'Epidemic of profiteering'

Unite reiterates call for windfall tax as big banks post skyrocketing profits on the back of rising interest rates

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Unite has reiterated its call for a windfall tax on big banks as they post yet another year of bonanza profits amid a cost of living crisis that has seen millions of ordinary people suffer.

On Friday (February 17) NatWest announced its highest profits since the global financial crash, recording more than £5bn in profits before tax in its 2022 full-year results. This is an increase from profits last year, which stood at £3.8bn.

NatWest boss Alison Rose saw her pay packet skyrocket by an astonishing 46 per cent to £5.2m last year, up from £3.4m the year before. NatWest likewise increased its bonus pool to £367m, up from £298m the year previous.

CEO Rose raked it in with a bonus of £640,000, which was paid out half in cash and half in shares. Rose’s bonus was the first dedicated bonus paid in cash to a NatWest CEO since before the financial crash in 2007.

Earlier this week, Barclays likewise posted mega-size pre-tax profits of £7bn. Although their profits dipped by 15 per cent – mostly due to being hit by legal and misconduct charges from a US trading error and from having to a put aside money to cover potential defaults from borrowers – profits still remained historically high.

Barclays’ bonus pool remained high and virtually unscathed by the dip in profits, with so-called ‘top performers’ to share a bonus pot of £1.2bn in 2022, down only 3 per cent from the previous year.

Barclays’ twenty highest-earning bankers took home more than £4.4m each, including one banker earning an eye-watering €11m in 2022.

HSBC, Lloyds and Standard Chartered are other banks that are set to post results next week. Predictions show that HSBC is likely set to post pre-tax profits of £14bn, while Lloyds is predicted to post £7bn and Standard Chartered £4bn.

If the predictions are accurate, then the UK’s biggest banks will have raked in nearly £40bn in profits in 2022 alone, far exceeding the £35.7bn they made in profits in 2007, the year before the global financial crash.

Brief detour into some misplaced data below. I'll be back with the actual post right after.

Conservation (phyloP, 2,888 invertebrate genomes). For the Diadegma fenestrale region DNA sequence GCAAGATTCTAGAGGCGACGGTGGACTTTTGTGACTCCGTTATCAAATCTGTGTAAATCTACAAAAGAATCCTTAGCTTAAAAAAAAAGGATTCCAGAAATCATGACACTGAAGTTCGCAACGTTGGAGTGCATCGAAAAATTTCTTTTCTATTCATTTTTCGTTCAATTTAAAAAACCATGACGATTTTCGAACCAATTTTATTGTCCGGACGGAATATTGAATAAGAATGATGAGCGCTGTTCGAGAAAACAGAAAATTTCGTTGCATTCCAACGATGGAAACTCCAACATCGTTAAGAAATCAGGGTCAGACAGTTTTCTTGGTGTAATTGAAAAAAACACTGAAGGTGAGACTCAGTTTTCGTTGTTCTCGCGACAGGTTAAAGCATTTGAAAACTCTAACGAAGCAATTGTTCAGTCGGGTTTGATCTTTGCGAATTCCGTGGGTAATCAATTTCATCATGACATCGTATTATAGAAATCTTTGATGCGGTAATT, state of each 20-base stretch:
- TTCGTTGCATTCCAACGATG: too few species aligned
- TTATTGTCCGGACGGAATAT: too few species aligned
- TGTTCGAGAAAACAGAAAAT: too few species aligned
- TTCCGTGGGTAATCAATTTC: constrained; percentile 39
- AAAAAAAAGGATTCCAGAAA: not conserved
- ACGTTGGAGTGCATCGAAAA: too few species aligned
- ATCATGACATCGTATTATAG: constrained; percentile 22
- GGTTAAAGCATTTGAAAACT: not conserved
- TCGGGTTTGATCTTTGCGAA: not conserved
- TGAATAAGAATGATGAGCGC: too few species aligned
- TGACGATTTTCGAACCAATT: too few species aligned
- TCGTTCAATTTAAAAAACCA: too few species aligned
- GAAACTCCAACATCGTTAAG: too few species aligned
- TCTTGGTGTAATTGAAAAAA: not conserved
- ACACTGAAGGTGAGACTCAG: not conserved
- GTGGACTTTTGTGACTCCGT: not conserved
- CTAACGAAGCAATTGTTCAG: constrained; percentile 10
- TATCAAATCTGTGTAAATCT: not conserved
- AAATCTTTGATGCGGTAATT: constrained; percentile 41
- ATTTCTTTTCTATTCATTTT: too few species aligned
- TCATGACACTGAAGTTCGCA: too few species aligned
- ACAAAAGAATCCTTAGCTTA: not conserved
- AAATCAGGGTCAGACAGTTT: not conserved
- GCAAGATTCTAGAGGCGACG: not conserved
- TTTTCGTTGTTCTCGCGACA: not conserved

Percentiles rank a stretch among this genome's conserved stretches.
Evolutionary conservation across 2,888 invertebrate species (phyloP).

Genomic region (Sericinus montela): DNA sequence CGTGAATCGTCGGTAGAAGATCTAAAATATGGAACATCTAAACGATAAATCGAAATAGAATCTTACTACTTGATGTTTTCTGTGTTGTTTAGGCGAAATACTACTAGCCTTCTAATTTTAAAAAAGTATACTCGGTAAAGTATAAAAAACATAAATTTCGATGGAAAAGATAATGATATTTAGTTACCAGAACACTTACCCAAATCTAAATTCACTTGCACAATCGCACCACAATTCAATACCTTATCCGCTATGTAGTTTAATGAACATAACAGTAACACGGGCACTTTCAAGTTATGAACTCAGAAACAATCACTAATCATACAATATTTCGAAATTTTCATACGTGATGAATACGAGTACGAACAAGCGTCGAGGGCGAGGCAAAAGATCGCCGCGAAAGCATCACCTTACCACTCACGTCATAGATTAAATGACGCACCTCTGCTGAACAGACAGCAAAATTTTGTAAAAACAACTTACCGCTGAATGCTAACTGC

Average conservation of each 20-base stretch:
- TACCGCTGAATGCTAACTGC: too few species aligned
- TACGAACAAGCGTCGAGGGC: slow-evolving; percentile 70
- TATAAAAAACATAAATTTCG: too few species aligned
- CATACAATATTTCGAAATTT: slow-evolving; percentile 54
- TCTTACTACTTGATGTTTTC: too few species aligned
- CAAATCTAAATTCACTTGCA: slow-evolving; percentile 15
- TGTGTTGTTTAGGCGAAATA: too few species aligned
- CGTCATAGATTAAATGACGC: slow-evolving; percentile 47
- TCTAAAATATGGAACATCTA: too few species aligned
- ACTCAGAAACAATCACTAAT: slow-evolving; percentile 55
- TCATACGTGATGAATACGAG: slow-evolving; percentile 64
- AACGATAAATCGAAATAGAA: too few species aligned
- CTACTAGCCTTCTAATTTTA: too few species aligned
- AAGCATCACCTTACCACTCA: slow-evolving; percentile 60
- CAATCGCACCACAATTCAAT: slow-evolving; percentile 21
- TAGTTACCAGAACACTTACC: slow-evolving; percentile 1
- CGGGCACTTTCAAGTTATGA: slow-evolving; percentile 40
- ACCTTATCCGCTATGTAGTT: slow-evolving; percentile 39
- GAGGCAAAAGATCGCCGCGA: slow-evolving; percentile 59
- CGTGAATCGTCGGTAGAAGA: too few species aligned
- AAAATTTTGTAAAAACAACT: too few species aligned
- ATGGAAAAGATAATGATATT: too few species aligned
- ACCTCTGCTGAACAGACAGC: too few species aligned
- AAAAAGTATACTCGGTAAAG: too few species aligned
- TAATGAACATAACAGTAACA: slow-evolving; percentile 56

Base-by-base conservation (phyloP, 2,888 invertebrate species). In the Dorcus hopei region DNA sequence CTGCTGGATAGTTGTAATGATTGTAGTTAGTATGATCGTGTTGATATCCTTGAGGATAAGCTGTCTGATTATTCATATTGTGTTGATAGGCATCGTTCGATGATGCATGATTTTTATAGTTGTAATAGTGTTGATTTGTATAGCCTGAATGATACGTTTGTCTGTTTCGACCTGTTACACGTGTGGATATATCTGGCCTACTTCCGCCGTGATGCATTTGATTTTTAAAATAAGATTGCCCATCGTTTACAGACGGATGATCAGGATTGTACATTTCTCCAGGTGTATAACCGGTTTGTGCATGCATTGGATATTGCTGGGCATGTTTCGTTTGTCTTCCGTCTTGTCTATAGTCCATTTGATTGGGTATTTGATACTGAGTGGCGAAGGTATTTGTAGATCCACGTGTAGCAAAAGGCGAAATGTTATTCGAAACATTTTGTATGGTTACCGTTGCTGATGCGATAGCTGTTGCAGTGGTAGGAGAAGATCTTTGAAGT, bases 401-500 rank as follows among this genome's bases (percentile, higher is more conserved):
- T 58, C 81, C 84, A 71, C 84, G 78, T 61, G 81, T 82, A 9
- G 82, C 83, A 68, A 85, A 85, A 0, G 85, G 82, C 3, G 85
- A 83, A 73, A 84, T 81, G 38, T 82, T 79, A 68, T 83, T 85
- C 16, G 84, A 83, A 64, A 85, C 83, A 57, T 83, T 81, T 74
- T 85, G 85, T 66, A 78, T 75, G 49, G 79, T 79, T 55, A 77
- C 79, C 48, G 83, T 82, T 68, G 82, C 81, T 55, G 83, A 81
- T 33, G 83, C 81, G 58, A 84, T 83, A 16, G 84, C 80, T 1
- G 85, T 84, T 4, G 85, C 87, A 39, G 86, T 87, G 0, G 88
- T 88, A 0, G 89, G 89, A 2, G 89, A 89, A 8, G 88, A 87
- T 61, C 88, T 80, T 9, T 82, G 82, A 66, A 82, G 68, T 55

The latest results from the big banks mirror research by Unite published in January which showed that banks’ rising profits are being driven primarily by rises in interest rates.

The research showed that post-pandemic, the top banks have made more money than at any point since the financial crash. Since the Bank of England chose to start raising interest rates, the big four’s profits have grown three times more quickly than workers’ incomes and twice as fast as profits for all companies.

Unite has said that the excessive profits in the sector, principally generated by interest rate rises, cannot be allowed to go on and on when millions are in fear of the fuel bill and cannot feed their children properly. 

Commenting on big banks’ latest results, Unite general secretary Sharon Graham said, “It’s offensive that government ministers are insisting NHS workers take another savage pay cut while their big City banker friends are given carte blanche to make billions.

“Rishi Sunak needs to put a real powerful windfall tax on the excess profits of the big banks. Like the energy companies, the greed of the big banks is fuelling the cost-of-living crisis. An epidemic of profiteering has brought this country to its knees – workers are not responsible for it and should not have to pay for it. It is time the government held the big business interests that profit, while everyone else pays the price, to account.”

By Hajera Blagg